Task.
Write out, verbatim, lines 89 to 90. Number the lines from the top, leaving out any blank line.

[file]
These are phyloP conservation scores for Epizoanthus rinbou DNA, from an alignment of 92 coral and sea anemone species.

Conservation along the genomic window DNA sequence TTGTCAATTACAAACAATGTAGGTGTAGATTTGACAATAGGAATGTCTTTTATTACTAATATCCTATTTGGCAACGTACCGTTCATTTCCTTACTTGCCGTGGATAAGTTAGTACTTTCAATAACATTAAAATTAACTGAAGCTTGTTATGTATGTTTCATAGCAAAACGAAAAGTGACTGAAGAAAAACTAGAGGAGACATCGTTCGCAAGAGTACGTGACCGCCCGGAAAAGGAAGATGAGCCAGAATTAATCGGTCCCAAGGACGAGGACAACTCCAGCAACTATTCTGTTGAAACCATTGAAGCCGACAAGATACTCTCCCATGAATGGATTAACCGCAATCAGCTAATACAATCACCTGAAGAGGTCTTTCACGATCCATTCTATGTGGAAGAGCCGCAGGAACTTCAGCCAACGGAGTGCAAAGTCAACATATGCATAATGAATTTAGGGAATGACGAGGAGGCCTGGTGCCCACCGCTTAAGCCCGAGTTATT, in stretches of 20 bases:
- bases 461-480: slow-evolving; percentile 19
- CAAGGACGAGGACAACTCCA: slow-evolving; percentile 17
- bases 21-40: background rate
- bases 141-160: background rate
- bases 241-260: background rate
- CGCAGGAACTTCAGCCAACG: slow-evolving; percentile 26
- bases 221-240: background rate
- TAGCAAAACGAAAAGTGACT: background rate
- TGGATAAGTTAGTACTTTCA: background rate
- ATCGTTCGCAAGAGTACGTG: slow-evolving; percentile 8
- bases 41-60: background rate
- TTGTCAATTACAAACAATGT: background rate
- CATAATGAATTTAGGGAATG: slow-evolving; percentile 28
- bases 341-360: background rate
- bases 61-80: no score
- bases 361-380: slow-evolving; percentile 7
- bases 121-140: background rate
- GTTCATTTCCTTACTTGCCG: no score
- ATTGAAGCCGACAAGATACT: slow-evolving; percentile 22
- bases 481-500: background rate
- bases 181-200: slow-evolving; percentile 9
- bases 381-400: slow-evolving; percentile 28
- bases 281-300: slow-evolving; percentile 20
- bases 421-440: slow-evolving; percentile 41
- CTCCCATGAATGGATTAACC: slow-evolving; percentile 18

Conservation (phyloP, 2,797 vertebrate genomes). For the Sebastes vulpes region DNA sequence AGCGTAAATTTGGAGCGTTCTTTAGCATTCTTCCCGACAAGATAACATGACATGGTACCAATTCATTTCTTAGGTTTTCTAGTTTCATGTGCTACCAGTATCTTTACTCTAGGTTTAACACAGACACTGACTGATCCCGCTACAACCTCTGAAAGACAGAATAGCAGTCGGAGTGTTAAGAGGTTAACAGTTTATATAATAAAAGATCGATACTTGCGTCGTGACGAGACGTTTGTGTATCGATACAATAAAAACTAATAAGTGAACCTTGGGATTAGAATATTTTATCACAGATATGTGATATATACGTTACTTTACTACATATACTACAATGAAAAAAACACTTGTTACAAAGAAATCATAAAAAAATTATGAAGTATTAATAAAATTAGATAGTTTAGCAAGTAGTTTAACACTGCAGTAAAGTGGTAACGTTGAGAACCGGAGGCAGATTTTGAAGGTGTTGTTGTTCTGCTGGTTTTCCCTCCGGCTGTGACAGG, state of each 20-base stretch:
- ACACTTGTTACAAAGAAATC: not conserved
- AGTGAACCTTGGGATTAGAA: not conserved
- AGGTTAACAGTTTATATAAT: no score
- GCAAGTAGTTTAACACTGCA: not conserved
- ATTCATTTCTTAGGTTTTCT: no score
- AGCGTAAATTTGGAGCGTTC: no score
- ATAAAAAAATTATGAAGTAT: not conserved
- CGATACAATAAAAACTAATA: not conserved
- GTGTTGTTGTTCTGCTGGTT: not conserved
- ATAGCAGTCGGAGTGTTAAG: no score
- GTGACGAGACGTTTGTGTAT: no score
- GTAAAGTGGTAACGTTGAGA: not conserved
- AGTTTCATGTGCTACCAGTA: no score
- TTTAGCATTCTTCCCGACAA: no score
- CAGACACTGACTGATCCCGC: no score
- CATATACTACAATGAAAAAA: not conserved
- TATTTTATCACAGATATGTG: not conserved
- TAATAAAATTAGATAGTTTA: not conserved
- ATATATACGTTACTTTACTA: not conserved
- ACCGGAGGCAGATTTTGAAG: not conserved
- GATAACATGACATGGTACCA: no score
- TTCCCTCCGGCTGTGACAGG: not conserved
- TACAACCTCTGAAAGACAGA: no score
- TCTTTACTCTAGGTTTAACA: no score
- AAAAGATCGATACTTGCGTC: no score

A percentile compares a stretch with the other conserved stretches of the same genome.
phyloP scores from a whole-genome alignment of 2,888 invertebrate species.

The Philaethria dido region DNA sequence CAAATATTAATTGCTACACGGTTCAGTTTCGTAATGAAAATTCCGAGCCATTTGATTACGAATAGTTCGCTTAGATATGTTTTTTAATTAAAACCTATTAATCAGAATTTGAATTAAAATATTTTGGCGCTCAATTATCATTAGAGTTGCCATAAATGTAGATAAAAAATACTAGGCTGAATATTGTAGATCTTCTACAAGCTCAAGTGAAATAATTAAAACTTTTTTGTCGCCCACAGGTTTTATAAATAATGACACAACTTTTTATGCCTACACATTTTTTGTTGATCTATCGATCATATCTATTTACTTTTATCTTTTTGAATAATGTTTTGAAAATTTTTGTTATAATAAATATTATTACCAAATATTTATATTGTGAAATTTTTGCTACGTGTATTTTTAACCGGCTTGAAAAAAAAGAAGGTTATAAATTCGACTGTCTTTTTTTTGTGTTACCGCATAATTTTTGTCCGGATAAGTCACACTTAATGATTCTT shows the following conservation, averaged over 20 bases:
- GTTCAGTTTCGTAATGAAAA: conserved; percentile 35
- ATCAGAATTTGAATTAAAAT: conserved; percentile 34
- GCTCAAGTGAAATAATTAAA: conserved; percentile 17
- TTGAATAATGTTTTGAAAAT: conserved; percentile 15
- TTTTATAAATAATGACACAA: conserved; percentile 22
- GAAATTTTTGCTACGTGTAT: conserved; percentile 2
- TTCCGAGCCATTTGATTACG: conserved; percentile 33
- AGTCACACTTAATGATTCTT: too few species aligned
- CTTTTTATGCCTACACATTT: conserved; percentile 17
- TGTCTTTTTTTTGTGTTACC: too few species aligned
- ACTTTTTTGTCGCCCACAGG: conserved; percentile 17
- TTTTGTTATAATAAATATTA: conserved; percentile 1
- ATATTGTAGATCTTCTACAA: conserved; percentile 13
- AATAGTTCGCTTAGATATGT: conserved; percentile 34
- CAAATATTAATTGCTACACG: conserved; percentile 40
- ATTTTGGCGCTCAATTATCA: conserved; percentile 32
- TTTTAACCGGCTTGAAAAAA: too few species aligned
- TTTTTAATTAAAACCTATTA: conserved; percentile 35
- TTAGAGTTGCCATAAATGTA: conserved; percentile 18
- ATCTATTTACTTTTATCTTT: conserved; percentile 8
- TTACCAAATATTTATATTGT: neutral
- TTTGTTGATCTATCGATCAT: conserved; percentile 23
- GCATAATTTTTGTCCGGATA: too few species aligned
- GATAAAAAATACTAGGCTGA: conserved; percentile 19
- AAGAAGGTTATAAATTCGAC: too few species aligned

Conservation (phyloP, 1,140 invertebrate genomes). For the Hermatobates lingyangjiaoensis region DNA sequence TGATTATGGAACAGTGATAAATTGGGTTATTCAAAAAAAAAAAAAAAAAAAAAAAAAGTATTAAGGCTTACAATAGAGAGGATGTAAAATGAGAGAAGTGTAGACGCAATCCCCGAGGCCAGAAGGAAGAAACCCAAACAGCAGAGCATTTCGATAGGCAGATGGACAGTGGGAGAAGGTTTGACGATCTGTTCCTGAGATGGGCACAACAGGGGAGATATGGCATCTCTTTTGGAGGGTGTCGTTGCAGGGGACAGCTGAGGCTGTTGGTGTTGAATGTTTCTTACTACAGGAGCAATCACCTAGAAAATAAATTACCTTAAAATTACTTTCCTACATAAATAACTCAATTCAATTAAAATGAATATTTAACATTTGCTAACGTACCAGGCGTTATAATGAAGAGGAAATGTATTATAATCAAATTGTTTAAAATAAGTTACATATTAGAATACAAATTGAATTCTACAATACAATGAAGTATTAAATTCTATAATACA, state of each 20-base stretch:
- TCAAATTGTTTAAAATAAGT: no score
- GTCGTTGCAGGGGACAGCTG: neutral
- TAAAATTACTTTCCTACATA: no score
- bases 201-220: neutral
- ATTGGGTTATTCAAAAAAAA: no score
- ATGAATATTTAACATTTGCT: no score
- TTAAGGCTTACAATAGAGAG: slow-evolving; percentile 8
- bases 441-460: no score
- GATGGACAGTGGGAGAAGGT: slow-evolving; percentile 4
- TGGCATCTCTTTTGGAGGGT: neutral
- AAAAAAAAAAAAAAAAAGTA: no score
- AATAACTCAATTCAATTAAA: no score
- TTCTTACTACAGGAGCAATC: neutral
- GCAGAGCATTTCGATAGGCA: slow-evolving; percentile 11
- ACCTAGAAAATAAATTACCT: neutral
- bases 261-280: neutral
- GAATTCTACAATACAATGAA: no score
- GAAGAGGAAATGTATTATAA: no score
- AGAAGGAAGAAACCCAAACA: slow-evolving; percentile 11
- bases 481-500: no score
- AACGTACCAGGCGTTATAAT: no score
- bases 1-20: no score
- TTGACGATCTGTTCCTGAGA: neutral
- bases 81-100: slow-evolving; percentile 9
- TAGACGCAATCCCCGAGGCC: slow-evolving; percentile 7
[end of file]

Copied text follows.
- TTAAGGCTTACAATAGAGAG: slow-evolving; percentile 8
- bases 441-460: no score